“Architecture mediates between people and the world around them. I am honoured to be a member of this distinguished group of women who work so hard to make beautiful and engaging spaces,” said Williamson, Partner, Williamson Chong Architects.

The winner will be announced at the Women in Architecture Awards Luncheon on Friday February 27, 2015 at Claridge’s in London.

The Emerging Woman Architect of the Year 2015 shortlist includes: Read more…

Call For Entries: 2015 Canadian Green Building Awards

Entry kits are now available for the 2015 Canadian Green Building Awards, a joint program of SABMag and the Canada Green Building Council. Winning projects will be published in the Summer issue of SABMag and at www.sabmagazine.com, and all projects submitted will be considered for publication in other issues of SABMag or ecoHouse Canada.

The Canadian Green Building Awards recognize excellence in the design and execution of Canadian residential and non-residential buildings of all types [commercial, institutional, industrial and Part 9 residential], including new construction, existing buildings, renovations and interior design projects. Projects need not be certified under a green building rating system.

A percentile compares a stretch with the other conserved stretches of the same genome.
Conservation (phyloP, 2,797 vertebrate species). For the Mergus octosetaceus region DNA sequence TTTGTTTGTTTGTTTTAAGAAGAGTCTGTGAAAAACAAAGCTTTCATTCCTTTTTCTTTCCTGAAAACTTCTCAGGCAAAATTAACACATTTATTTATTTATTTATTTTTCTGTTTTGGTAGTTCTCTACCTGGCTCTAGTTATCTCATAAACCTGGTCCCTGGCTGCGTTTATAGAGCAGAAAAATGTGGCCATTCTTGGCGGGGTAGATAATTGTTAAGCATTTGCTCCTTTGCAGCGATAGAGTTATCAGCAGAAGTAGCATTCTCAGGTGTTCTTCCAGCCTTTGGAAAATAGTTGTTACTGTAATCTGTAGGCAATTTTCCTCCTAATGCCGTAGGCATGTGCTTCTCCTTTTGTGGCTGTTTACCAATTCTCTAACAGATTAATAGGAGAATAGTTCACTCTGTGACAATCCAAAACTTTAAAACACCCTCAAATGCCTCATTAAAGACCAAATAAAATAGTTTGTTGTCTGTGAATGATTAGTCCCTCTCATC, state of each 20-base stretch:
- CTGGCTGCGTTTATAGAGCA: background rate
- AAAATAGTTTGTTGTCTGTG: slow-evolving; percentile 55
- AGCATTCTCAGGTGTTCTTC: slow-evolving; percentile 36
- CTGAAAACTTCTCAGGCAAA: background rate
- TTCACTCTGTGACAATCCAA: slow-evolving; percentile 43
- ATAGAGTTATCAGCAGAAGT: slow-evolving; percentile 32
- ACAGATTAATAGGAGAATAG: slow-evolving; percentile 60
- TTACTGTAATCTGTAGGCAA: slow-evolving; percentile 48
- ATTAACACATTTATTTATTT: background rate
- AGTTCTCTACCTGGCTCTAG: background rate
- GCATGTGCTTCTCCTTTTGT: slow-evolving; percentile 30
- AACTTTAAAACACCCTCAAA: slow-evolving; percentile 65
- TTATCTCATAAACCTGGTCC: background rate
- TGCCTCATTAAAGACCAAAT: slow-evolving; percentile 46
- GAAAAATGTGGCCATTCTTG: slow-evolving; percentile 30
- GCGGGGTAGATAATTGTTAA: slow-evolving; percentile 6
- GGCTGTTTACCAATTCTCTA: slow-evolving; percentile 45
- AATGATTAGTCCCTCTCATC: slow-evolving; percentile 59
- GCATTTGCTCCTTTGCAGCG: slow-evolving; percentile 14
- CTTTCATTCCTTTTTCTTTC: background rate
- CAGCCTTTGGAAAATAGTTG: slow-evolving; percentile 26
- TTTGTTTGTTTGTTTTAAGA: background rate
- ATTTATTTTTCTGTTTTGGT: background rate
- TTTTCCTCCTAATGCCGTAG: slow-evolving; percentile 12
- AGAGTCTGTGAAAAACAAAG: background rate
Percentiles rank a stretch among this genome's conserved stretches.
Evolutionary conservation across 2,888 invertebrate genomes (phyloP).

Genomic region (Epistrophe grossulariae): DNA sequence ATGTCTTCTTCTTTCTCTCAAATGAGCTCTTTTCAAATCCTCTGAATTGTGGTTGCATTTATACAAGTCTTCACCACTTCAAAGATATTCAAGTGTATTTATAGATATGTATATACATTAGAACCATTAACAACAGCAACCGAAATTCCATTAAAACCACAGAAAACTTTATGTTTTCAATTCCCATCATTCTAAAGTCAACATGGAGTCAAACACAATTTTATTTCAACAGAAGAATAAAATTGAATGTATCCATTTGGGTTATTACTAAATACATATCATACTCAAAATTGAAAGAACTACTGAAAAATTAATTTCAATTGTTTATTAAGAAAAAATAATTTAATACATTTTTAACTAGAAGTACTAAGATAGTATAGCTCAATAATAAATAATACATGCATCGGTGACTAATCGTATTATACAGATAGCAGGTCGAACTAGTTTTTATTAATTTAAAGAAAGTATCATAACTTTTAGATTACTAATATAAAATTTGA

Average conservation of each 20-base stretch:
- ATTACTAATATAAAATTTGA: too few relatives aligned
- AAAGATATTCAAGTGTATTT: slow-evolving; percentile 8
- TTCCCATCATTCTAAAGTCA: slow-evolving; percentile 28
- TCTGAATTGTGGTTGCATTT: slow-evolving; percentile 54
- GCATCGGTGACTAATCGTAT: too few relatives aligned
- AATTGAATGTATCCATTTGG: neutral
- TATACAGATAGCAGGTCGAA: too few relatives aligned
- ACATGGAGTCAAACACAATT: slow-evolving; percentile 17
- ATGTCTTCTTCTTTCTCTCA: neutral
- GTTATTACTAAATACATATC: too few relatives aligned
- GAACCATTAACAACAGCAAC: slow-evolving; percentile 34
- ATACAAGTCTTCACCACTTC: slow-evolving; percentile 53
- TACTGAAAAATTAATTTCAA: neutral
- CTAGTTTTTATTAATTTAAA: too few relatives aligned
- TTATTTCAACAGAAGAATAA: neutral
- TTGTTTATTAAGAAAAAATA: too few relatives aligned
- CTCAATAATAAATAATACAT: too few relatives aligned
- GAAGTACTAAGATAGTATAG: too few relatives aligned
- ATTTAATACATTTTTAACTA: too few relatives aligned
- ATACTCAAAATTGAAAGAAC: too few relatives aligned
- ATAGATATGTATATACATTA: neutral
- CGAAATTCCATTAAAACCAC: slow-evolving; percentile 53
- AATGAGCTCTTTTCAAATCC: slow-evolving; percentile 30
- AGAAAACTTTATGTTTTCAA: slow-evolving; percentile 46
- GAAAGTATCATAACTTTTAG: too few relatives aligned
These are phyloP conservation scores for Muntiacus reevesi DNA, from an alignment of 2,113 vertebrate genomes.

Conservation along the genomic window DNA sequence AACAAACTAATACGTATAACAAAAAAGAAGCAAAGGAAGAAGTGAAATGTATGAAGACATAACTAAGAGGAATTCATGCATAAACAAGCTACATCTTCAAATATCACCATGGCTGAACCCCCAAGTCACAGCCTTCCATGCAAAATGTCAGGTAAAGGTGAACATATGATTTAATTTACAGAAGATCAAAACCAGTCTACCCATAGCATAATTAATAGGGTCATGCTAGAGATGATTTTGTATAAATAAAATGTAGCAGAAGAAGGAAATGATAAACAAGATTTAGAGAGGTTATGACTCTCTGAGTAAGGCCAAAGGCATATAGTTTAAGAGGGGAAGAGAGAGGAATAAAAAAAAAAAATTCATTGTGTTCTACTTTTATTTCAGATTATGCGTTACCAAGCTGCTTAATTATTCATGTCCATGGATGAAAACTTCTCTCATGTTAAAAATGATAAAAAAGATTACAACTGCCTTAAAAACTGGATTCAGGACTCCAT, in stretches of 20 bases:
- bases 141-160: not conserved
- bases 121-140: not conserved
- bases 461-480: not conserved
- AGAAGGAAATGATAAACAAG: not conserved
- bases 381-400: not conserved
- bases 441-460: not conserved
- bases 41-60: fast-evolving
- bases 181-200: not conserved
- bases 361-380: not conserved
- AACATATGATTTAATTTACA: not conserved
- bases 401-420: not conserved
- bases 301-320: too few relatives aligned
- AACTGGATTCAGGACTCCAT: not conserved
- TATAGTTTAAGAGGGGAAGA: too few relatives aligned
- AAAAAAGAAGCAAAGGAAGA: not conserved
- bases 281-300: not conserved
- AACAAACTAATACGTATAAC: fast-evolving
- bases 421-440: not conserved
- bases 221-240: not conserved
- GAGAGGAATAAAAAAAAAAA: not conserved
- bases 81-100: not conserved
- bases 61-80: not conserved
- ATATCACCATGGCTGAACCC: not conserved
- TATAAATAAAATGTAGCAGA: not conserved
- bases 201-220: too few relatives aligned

Deadline to receive submissions is March 6; judging is March 13. Winning entries will be announced at the CaGBC National Conference in Vancouver on June 2.

Entry kits with complete details are found here: http://sabmagazine.com/2014Register.html

Building Envelope Education Program (BEEP) – Module IV Roles & Responsibilities

This course explores the fact that while building envelope performance is highly dependent on many technical factors, it is also influenced by the regulatory and working environments in which the participants in the construction industry operate.

The course outline for Module IV includes:

  • Regulatory Environment for Building Envelope Design
  • Legislation and Professional Liability
  • Professional liability Insurance & Claims Management
  • Building Envelope Consulting: Issues of Integration & Practice
  • Envelope Durability Requirements & Future Directions
  • Professional Ethics & Practice Management
  • Working With Warranty Providers

Date: March 6, 2015, 9:30am – 5:00pm
Location: AIBC Offices, suite 100 – 440 Cambie Street, Vancouver, BC
Learning Units (LUs): 6 Core LUs
To register: http://aibc.memberpro.net/main/body.cfm?menu=events

Note: The AIBC reserves the right to cancel courses should there not be enough registrants.

For further information contact Krista Stripnieks,  Professional Development Coordinator at kstripnieks@aibc.ca.